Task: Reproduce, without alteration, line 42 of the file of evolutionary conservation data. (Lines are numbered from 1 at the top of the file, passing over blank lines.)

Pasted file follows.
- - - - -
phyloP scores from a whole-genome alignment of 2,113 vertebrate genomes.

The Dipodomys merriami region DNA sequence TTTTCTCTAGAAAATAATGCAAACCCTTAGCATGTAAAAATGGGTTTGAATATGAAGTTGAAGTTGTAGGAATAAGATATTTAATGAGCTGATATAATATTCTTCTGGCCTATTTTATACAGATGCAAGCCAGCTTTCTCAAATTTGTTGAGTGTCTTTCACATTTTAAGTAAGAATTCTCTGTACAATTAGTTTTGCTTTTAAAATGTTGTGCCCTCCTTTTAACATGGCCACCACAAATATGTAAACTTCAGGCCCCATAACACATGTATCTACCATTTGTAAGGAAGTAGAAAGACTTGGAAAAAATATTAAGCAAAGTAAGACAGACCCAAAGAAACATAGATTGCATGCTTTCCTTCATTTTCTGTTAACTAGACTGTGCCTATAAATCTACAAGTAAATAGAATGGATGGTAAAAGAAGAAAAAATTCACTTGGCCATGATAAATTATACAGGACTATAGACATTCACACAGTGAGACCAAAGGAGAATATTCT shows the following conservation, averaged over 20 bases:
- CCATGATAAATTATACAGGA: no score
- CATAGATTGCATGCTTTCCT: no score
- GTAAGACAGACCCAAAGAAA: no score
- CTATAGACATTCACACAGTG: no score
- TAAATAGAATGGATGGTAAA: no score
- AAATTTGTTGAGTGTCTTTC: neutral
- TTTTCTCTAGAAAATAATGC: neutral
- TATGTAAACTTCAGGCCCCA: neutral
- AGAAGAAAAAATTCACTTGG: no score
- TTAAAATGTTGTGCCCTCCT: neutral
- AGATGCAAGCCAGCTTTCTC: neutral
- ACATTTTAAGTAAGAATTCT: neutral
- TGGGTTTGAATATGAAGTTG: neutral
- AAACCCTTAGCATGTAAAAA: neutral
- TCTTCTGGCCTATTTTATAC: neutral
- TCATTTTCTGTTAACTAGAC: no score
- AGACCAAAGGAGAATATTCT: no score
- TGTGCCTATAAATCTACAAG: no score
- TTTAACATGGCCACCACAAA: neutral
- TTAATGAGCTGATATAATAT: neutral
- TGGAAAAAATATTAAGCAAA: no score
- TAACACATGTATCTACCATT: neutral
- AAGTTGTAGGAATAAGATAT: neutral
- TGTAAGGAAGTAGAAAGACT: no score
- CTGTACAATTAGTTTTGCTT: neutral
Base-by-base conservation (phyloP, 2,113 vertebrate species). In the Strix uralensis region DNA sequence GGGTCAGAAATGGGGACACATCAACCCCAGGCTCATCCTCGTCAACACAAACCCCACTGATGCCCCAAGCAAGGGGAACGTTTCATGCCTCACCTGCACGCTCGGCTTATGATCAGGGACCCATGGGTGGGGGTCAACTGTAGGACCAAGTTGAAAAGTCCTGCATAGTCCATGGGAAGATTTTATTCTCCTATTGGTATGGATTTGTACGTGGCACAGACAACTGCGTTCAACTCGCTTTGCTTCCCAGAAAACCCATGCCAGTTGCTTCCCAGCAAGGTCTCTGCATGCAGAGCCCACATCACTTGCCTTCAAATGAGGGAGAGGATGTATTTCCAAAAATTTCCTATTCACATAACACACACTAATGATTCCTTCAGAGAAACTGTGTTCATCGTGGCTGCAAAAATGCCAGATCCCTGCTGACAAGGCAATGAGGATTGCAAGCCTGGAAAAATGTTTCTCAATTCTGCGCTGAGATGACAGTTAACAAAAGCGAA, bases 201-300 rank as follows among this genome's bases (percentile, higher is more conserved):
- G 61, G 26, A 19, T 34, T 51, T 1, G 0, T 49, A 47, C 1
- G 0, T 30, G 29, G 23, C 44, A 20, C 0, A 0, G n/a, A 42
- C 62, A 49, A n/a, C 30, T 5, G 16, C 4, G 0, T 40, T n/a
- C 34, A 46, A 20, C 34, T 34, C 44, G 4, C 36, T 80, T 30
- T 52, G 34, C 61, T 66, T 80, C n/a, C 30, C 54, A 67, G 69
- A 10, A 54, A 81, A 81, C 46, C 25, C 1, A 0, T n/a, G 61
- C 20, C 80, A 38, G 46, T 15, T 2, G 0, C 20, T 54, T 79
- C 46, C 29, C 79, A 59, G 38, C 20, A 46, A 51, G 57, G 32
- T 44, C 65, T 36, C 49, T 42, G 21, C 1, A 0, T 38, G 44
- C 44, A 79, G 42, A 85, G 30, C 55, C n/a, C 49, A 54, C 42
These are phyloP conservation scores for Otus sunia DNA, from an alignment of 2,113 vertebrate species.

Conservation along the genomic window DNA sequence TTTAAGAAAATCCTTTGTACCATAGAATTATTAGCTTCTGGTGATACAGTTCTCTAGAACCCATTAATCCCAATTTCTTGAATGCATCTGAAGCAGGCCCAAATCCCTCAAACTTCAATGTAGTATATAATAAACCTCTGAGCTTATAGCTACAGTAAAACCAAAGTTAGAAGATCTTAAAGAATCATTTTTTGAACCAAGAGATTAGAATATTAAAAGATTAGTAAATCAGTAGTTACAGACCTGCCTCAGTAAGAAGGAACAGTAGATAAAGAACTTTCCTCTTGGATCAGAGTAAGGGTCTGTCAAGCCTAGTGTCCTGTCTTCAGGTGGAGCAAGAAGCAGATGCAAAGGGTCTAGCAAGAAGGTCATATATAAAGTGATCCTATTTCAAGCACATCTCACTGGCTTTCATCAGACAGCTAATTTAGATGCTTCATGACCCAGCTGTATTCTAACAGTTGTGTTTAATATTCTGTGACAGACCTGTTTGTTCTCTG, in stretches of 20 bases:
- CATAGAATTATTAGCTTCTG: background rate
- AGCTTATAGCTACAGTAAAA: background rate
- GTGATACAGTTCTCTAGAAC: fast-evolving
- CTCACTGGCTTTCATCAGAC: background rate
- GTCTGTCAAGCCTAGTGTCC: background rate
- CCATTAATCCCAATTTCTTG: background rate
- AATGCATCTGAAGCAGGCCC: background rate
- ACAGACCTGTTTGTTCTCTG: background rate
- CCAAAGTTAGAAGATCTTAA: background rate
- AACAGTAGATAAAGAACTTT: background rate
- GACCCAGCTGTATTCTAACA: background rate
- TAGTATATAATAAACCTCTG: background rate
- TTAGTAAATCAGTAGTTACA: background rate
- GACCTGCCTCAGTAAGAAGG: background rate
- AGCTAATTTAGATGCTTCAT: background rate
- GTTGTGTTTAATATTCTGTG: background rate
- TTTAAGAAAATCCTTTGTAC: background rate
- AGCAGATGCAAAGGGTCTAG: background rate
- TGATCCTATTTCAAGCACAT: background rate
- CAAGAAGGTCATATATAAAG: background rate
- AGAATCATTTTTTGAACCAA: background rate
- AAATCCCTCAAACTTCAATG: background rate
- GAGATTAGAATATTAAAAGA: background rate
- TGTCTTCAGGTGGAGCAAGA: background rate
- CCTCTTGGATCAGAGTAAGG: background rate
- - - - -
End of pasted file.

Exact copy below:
- AGCTTATAGCTACAGTAAAA: background rate